Menu

Browse over 9,000 car reviews

Sorry, there are no cars that match your search

Audi Q5 55 TFSI e 2019 revealed

The Q5 TFSI e has combined outputs of 270kW/500Nm thanks to its turbo-petrol engine and electric motor.

Audi has revealed a plug-in hybrid variant of its Q5 mid-size SUV, dubbed 55 TFSI e, but it is not coming to Australia anytime soon.

With no current plans Down Under for the latest addition to Audi's ever-expanding PHEV line-up, its local electrification charge will instead be lead by the all-electric e-tron crossover due next year.

For European customers, though, the Q5 55 TFSI e will from the fourth quarter of this year represent the most affordable way yet into an electrified SUV from the German brand.

It pairs a 185kW/370Nm 2.0-litre turbo-petrol four-cylinder engine with a 105kW/350Nm permanently excited synchronous electric motor for combined outputs of 270kW/500Nm.

The latter and a separating clutch are integrated into the 55 TFSI e's seven-speed dual-clutch automatic transmission, while Audi's front-biased ultra quattro system is responsible for sending drive to all four wheels for the first time in one of its PHEVs.

The 55 TFSI e's 14.1kWh lithium-ion battery is located underneath its boot floor, with it able to be charged in about six hours when using a 220V domestic power outlet. The integrated charger supports voltages up to 7.6kW.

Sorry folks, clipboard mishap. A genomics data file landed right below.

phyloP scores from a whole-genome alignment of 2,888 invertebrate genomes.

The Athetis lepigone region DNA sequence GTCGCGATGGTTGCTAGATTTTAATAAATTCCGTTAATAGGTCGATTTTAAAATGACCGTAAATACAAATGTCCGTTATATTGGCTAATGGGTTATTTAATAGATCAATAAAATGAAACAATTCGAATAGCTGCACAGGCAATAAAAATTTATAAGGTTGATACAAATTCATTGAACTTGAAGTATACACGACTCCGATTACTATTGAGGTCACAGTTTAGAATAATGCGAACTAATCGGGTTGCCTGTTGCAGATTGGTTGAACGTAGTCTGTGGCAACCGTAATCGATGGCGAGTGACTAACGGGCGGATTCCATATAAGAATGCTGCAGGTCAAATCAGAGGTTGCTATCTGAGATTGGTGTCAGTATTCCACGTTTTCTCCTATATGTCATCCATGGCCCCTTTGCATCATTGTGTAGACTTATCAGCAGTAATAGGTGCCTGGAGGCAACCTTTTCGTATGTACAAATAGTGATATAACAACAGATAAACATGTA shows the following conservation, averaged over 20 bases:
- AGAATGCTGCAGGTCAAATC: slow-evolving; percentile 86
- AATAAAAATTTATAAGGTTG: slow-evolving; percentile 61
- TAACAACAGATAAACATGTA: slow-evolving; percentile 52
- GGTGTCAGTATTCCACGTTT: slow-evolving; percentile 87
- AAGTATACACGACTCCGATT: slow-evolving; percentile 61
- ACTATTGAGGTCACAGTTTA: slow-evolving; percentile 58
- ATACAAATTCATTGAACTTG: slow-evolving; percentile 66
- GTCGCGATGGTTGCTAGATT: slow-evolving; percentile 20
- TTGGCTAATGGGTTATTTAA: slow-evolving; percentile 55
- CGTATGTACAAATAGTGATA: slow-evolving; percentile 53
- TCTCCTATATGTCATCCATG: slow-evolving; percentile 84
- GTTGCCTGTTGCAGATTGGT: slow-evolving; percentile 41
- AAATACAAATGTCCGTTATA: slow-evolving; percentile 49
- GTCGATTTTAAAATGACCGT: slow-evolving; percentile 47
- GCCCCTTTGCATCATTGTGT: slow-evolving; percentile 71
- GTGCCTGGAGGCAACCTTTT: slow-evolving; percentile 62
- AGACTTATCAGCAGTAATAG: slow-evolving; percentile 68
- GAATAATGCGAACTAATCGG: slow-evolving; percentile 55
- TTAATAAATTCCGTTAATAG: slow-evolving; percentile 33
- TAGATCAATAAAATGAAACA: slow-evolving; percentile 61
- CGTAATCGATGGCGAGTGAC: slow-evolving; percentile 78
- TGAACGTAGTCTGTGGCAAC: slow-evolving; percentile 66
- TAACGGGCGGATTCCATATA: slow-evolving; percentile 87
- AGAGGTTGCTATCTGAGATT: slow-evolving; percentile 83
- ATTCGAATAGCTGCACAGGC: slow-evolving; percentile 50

Claimed pure-electric driving range is more than 42km under Europe's recently introduced WLTP standard, while fuel consumption on the combined cycle test is 2.5 litres per 100 kilometres and carbon dioxide emissions are 49 grams per kilometre.

Top speed with the EV driving mode engaged in 135km/h, while terminal velocity with the aid of the internal-combustion engine is 238km/h. The sprint from standstill to 100km/h takes 5.3 seconds.

Two other driving modes are available, with Hybrid making use of both power sources, while Battery Hold does as advertised; holding the battery's current level of charge.

Are plug-in hybrids like the Audi Q5 55 TFSI e the perfect stop-gap measure in the transition to a zero-emissions society? Tell us what you think in the comments below.